Fri, 13 Mar 2020 12:49:05 GMT
If you are currently sat in a creative department, working on a brief that you made up out of thin air, one that doesn’t have a problem to solve or a real client or a real budget, then take a long hard look at yourself in the mirror. You are the dopers of the creative advertising world.
The other week questions continued to be asked about Alberto Salazar and his Nike Oregon project, whilst Mo Farah faced increased scrutiny around his denial of being injected with a controversial supplement. Questions are constantly asked of pro-cycling teams as they play on the boundaries on the legalities of their performance enhancement methods.
Lance Armstrong didn’t show remorse over his doping for years, claiming that everyone was at it, in an attempt to validate his belief that he was still the best. He maintained he still won fair and square. That is bullshit. And it’s time that our industry also calls bullshit on our doping scam.
Some may argue that it’s fair game to remove barriers to get creative work through and as awards season kicks into gear, our social channels are flooded with beautifully crafted works of art. The problem is that these ads don’t always stand up against a global piece of work - work that went through rounds of approvals but still managed to keep its integrity due to the passion and drive of those who created it. Sure, it’s frustrating as hell at times and great ideas are often left on the table. But that’s what we are paid to do; we are paid to defend and protect the creative idea.
In smaller markets, I get the need to generate fame for the agency, but I’d still rather see it done in a progressive way, as opposed to generating beautiful pieces of art that then get entered into print or outdoor categories. Once you step into the shadows of jury rooms, you’ll see block voting still goes on, whether by country, region or network. It should stop.
Whether trying to influence jurors over WhatsApp groups, to blatant attempts in the corridor or washrooms to show work to a juror or trying to bring your own work back into the room - these are all examples I’ve either seen first-hand or have heard from other jurors over the last few years. And the big network chiefs know how to play the system; it won’t be overt but a presence in the judging room can sway the room.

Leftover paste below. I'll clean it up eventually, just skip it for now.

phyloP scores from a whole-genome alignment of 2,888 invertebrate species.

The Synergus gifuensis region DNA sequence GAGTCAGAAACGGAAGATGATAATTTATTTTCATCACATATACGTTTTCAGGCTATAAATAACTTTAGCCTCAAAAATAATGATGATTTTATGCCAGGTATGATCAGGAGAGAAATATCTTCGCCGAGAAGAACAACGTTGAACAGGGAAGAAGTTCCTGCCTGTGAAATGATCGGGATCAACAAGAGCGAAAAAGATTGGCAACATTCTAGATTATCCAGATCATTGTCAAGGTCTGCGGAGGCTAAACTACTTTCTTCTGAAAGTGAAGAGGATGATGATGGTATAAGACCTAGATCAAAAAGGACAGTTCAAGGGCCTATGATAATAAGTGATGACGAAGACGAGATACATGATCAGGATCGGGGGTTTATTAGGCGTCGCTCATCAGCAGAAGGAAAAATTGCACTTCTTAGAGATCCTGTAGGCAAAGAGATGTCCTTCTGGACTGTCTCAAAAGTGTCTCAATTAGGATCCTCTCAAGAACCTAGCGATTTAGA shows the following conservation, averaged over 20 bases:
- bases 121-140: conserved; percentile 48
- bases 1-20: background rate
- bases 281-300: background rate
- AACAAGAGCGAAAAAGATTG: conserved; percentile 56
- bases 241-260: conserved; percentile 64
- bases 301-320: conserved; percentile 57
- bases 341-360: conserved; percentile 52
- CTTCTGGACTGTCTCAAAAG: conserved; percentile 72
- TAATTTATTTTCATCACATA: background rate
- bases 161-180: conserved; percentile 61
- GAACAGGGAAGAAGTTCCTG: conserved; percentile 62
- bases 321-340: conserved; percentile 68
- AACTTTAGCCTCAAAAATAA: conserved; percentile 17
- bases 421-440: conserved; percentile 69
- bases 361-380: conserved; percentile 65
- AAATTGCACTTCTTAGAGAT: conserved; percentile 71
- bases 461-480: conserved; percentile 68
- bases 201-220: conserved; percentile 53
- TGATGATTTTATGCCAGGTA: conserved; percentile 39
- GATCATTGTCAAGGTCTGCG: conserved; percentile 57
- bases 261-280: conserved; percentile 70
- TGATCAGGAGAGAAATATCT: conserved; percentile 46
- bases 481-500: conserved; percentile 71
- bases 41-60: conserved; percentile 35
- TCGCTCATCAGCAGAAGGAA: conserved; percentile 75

Of course, the shows themselves set safeguards to maintain the integrity of juries, and the juries are becoming more diverse and reflective of the industry. Encouragingly, I do think that judges are savvier than ever; they’re interrogating the impact of the work and recognising that awareness alone isn’t enough of an outcome. They are looking for work that has scale and work that makes a difference.
And of course there are different kinds of awards such as ones where you compete to win media spend and pitch together with the client. In setups like this, it’s the client-agency relationship that wins out. When you build strong trusted partnerships with clients who share your ambitions, you shouldn’t need to have a scam department. Our Starbucks clients are brave and understand the power of a true insight to generate powerful creative. That relationship resulted in winning the Channel 4 Diversity in Advertising Award. We hope the campaign opens up the conversation around identity and ultimately fosters greater understanding of issues facing the transgender community in the UK and beyond.
As networks and consultants chase creative points to help validate their ’creativity’ to clients and peers, they are spending vast amounts of cash to enter. Big money buys more entries upping the chances of conversion. It’s like F1 where the ‘works’ teams outspend the competition. A codpiece swinging contest on an epic scale.
It could be argued that this ‘competition’ raises the bar. The standard of case film writing and production is certainly improving, some to Oscar nominee standards. But the real winners are the award show owners, as their wallets bulge with ever-increasing entry-fees for burgeoning categories, created to satisfy our industry egos. In many ways, the best award shows are recession-proof. They play to our vanity.
Celebrating great creativity shouldn’t be sniffed at. The best work still shines through and the big shows should still be respected. Cannes, LIA and Clio’s set the creative bar. D&AD and One Show set the standard for craft. The EFFIES showcase work that works. But awards should be the by-product of doing awesome work and that’s why we have to push harder than ever to better what’s gone before. To generate work that people genuinely want to spend time with.
Grant Hunter is global ECD of Iris.view more - Thought LeadersIris, Fri, 13 Mar 2020 12:49:05 GMT